Sports Performance & Supplements (Part 1), What should you really take?

Sports Performance

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Last week in our Sports Nutrition series, we talked about ATP (cellular energy) and how to create it. Supporting the mitochondria is key. This week (and next week), we will cover supplements that support mitochondrial health and promote sports performance.

** Please note: If you want the longer more detailed version of this article, then please click here **

In Part 1 today, we focus on the supplements that specifically target mitochondrial support. For a review of what are mitochondria, see last week’s article here. The supplements that support mitochondria are:

  • Alpha lipoic acid (ALA)
  • Carnitine
  • CoQ10
  • N-acetylcysteine (NAC)
  • Antioxidants & Vitamin B complex
  • Creatine

As a side note, we do need to mention that supplements are not a substitute for a well-balanced diet. Interactions between supplements and any medications you are on can occur, so it is best to check with your Functional Medicine (FM) practitioner. It is important to buy high quality supplements as there are many poor-quality products in the retail market. Your FM practitioner can provide guidance about which are the best quality supplements.

What do the professional athletes take?

  • A small random sample of 66 professional athletes from a variety of sports found that 85% of athletes surveyed took amino acids, 85% took supplemental protein, 82% magnesium and 73% creatine (Petkova E, 2018). Other commonly taken supplements were tribulus (to boost testosterone), a multivitamin, isotonic beverages (for electrolytes), caffeine and a blended product for joints support (Petkova E, 2018).
  • Another larger survey study found that elite athletes took a multivitamin, creatine, caffeine and amino acids (National Institutes of Health, 2019).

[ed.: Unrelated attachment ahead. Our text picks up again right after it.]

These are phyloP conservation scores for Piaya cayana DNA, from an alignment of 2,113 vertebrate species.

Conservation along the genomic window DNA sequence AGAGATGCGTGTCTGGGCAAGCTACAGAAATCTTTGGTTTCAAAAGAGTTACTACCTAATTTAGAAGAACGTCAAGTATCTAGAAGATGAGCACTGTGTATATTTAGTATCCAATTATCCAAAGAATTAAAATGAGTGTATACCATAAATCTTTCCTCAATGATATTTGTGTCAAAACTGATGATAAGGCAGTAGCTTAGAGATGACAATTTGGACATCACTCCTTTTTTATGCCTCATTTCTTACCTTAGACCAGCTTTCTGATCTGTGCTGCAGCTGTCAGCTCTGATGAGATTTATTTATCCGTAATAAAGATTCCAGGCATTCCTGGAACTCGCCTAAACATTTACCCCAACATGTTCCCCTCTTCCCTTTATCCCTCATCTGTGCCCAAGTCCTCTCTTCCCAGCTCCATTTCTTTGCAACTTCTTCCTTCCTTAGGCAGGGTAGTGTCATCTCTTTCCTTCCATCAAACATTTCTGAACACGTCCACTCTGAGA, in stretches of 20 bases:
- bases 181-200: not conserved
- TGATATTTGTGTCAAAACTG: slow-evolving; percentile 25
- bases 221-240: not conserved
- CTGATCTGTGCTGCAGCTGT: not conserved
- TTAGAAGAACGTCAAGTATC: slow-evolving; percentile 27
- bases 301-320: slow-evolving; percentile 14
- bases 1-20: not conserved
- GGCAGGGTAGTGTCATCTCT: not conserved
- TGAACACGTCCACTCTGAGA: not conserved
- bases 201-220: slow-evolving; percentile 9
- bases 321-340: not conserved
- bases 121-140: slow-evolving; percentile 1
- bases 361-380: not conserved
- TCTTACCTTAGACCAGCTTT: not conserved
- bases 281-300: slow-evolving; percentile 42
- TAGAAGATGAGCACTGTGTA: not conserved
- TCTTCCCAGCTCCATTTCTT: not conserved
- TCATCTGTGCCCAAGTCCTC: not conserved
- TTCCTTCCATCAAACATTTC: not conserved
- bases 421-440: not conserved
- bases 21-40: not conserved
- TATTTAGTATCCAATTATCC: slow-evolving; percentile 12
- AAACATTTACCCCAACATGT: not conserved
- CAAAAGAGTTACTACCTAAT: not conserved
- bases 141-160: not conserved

• A survey of 21,000 U.S. college athletes reported taking protein (41.7%), energy drinks and shots, i.e. caffeine, (28.6%), creatine (14.0%), amino acids (12.1%), multivitamins with caffeine (5.7%), beta-hydroxy-beta-methyl butyrate (HMB; 0.2%), DHEA (0.1%), and testosterone boosters (1.6%) (National Institutes of Health, 2019).

Supplements for Mitochondrial Health & Starting Doses

Research shows that supplements, such as alpha-lipoic acid, L-carnitine, coenzyme Q10 and others in combination can naturally restore mitochondrial function (Nicolson, 2014).

  • Alpha-lipoic acid (ALA): 600mg once daily
  • Acetyl-L-Carnitine (Carnitine): 2,000mg once daily
  • CoQ10 / Ubiquinol: 200mg once daily
  • N-acetylcysteine (NAC): 1,200mg once daily
  • Multi vitamin/ mineral
  • Creatine: Option one is the simple option: take 5g daily (about 1 tsp of powder for most products) of creatine monohydrate. Option two is a little more complex: to start loading, 0.3 grams per kilogram of bodyweight per day for 5–7 days, then reduce to 0.03 g/kg/day for three weeks or indefinitely (Yáñez-Silva A, 2017). A 120 lb. woman should start with about 16 gr and reduce to 1.6 gr after the initial loading phase. For a 180 lb. person, this is 25 g/day during the loading phase and 2.5 g/day afterward. Many users take 5 g/day to reap possible increased benefits. Higher doses (up to 10 g/day) may be beneficial for people with a high amount of muscle mass and high activity levels.

Do stimulants like caffeine increase effectiveness of mitochondrial supplementation?

Some evidence suggests that caffeine may increase the effectiveness of mitochondrial supplements when taken at the same time. Caffeine has been shown to stimulate mitochondrial production of ATP or energy (Wesselink E, 2019). Caffeine increases the amount and metabolism of mitochondria in muscles (Vaughan RA, 2012). For those who tolerate caffeine and drink it anyway, it may be helpful to time it together with mitochondrial supplements (Wesselink E, 2019). We will discuss caffeine in more detail in our next article on performance-enhancing supplements.

Conclusion: What should you really take?

We recommend a combination mitochondrial support supplement, containing, at a minimum, antioxidants, carnitine, CoQ10 and ALA. This helps with general energy levels and ATP creation, longevity and energy for sports. If you are serious about sports performance, even recreationally, then try experimenting with creatine to see if it works for you. Also stay tuned with us as next week, we will cover supplements which specifically target sports performance, recovery and muscle synthesis.

** Please stay tuned for next week’s article on Sports Nutrition **

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